6.5.3. Multisample Median Test
Data entry is in multisample format (see 6.0.4. Multisample Tests). Each sample can be entered in a separate column (not necessarily of equal length), or they can be stacked in one or more columns and subsamples defined by an unlimited number of factor columns. Missing values are omitted by case.
A further dialogue allows you to override the median computed from data and enter any values. The two output options can also be selected from the same dialogue.
6.5.3.1. Multisample Median Test Results
Like the Two Sample Median Test, this is also used to determine whether the samples have been drawn from populations with the same median. But here, the number of samples is not limited to two. The number of cases less than or equal to and greater than the overall median is found for each sample. Then the chisquare statistic is calculated from the obtained frequencies.
The onetail probability is reported using the chisquare distribution with M – 1 degrees of freedom.
6.5.3.2. Median Multiple Comparisons
A TukeyHSD type comparison is made between all possible pairs of groups. The value used in comparisons is the number of cases greater than the overall median for each sample (i.e. the first column of the table displayed in test results).
If the total number of cases N is an odd number the standard error is computed as:
If N is an even number, then the standard error is:
where n is the harmonic mean of group sizes.
6.5.3.3. Multisample Median Test Example
Examples 10.12 on p. 201 and 11.11 on p. 227 from Zar, J. H. (1999). The null hypothesis “median elm tree height is the same on all four sides of a building” is tested at a 95% significance level. If they are found to be different, then we would also like to know which ones.
Open NONPARM1, select Statistics 1 → Nonparametric Tests (Multisample) → Multisample Median Test and include North, East, South and West (C19 to C22) in the analysis by clicking [Variable]. Check the Test Results and the Multiple Comparisons boxes to obtain the following results:
Multisample Median Test

Cases 
> Median 
<= Median 
North 
12 
4 
8 
East 
12 
3 
9 
South 
12 
10 
2 
West 
12 
6 
6 
Total 
48 
23 
25 
Median = 
7.9000 
ChiSquare Statistic =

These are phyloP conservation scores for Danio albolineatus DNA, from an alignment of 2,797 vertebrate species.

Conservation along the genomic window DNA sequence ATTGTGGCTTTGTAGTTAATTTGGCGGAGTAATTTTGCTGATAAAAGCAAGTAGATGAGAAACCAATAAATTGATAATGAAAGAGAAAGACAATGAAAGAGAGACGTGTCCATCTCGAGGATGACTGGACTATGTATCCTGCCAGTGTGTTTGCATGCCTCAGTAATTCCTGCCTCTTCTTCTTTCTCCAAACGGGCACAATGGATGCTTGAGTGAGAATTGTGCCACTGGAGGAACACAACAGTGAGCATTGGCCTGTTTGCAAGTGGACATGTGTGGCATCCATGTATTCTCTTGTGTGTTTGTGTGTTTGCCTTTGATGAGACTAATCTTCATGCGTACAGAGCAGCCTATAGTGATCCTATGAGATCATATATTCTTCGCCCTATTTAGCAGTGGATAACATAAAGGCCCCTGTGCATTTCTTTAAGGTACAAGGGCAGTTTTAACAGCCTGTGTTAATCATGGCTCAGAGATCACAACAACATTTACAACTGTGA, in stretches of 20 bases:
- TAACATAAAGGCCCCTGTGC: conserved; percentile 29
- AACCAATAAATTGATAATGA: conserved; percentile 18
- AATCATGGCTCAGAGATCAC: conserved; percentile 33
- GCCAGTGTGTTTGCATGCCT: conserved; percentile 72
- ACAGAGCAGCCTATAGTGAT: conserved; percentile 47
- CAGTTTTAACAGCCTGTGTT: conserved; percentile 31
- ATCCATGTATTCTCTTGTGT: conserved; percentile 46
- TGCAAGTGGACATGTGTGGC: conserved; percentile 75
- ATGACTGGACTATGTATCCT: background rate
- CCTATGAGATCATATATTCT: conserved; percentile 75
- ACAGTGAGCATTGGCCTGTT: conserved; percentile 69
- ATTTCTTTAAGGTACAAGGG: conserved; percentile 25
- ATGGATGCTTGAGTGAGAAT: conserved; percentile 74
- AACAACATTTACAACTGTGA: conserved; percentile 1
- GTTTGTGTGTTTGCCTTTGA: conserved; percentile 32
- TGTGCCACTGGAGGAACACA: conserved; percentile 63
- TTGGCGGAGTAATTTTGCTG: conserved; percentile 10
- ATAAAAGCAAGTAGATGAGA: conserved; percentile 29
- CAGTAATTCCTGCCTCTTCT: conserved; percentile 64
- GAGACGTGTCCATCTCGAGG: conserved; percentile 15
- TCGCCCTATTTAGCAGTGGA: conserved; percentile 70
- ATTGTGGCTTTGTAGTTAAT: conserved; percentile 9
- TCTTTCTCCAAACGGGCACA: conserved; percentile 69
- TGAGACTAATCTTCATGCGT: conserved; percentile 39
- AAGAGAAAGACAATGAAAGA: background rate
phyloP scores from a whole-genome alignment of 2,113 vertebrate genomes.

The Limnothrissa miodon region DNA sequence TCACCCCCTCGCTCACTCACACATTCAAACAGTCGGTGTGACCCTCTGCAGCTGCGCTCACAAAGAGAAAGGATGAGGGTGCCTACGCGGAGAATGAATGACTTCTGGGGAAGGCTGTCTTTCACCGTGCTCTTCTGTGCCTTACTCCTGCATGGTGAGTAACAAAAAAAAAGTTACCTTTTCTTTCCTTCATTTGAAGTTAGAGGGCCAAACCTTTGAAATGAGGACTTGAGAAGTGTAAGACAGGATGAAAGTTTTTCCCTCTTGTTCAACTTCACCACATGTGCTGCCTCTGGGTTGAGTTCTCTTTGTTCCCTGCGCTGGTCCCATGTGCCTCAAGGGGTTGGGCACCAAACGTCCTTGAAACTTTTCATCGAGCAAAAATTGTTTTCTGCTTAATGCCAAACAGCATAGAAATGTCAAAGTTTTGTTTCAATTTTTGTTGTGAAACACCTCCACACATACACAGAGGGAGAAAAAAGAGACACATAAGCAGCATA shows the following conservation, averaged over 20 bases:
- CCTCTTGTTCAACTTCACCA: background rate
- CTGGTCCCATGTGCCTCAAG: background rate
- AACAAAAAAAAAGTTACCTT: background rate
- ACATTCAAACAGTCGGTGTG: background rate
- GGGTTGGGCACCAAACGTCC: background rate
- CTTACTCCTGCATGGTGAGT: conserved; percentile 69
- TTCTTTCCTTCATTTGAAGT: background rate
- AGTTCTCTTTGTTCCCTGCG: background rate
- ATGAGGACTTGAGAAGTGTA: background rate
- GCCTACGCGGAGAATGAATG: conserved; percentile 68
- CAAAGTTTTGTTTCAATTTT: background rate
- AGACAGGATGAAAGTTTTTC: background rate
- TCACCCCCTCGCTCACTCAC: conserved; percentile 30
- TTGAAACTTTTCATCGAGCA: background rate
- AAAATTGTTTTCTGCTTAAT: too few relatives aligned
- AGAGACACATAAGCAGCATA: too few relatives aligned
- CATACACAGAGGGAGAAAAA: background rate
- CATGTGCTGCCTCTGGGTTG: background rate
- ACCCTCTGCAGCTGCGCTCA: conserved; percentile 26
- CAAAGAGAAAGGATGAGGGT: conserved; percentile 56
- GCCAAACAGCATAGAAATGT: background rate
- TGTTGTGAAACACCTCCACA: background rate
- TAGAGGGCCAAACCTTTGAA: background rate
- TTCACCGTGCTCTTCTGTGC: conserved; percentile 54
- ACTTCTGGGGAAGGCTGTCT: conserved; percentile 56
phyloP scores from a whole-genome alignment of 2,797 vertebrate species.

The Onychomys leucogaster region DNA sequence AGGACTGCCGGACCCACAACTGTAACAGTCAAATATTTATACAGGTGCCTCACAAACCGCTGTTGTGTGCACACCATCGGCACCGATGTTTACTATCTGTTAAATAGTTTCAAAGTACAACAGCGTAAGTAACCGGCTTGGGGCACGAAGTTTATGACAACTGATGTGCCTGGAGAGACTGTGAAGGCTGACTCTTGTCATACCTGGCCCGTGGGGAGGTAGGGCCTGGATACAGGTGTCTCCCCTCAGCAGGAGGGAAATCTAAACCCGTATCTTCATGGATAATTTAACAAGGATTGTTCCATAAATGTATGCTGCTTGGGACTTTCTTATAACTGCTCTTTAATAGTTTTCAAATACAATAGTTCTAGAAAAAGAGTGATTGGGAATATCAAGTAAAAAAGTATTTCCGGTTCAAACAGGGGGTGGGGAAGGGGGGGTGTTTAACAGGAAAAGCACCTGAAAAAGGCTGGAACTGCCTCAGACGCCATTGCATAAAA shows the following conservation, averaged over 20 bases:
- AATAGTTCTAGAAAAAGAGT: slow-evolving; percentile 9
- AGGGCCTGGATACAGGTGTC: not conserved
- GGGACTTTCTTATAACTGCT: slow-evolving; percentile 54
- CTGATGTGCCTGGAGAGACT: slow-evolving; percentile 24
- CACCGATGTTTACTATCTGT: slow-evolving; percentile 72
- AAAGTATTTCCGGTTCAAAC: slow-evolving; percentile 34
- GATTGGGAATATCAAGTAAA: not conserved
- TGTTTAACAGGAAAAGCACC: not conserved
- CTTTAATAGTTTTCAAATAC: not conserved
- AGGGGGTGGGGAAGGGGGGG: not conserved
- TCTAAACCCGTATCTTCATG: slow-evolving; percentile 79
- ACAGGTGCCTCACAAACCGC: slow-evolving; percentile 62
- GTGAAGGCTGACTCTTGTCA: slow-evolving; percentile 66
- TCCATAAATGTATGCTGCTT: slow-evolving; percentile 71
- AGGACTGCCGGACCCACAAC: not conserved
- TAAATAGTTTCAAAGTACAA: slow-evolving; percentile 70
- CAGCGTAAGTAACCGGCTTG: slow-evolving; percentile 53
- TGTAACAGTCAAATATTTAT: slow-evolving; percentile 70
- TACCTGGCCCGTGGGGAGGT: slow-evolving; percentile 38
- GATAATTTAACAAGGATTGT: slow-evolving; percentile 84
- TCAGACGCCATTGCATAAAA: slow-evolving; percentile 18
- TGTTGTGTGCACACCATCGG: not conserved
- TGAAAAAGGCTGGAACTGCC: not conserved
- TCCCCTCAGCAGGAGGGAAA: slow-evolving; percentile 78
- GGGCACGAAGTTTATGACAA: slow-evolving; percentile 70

9.6000 
Degrees of Freedom = 
3 
RightTail Probability = 
0.0223 
Since the right tail probability is less than 5% the null hypothesis is rejected. In the 5^{th} edition of Biostatistical Analysis (2010), Examples 10.12 on p. 219 and 11.9 on p. 245, Zar employs a different Method where observations at the median are omitted. With this approach the total number of valid cases is 46 and the chisquared statistic is 11.182.
Next we ask the question which groups are significantly different at 95%.
Multiple Comparisons (TukeyHSD)
Method: 95% TukeyHSD interval.
** denotes significantly different pairs. Vertical bars show homogeneous subsets.
A pairwise test result is significant if its q stat value is greater than the table q.
Group 
Cases 
Mean 
East 
North 
West 
South 

East 
12 
3.0000 



** 
 
North 
12 
4.0000 




 
West 
12 
6.0000 




 
South 
12 
10.0000 
** 



 
Comparison 
Difference 
Standard Error 
q Stat 
Table q 
Probability 
South – East 
7.0000 
1.7504 
3.9991 
3.6332 
0.0242 
West – East 
3.0000 
1.7504 
1.7139 
3.6332 
0.6192 
North – East 
1.0000 
1.7504 
0.5713 
3.6332 
0.9777 
South – North 
6.0000 
1.7504 
3.4278 
3.6332 
0.0726 
West – North 
2.0000 
1.7504 
1.1426 
3.6332 
0.8507 
South – West 
4.0000 
1.7504 
2.2852 
3.6332 
0.3696 
Comparison 
Lower 95% 
Upper 95% 
Result 
South – East 
0.6406 
13.3594 
** 
West – East 
3.3594 
9.3594 

North – East 
5.3594 
7.3594 

South – North 
0.3594 
12.3594 

West – North 
4.3594 
8.3594 

South – West 
2.3594 
10.3594 

Homogeneous Subsets: 

Group 1: 
East North West 
Group 2: 
North West South 
The overall conclusion is that although elm trees on the East and South definitely have different heights at 95%, nothing can be said about the ones on the North and West.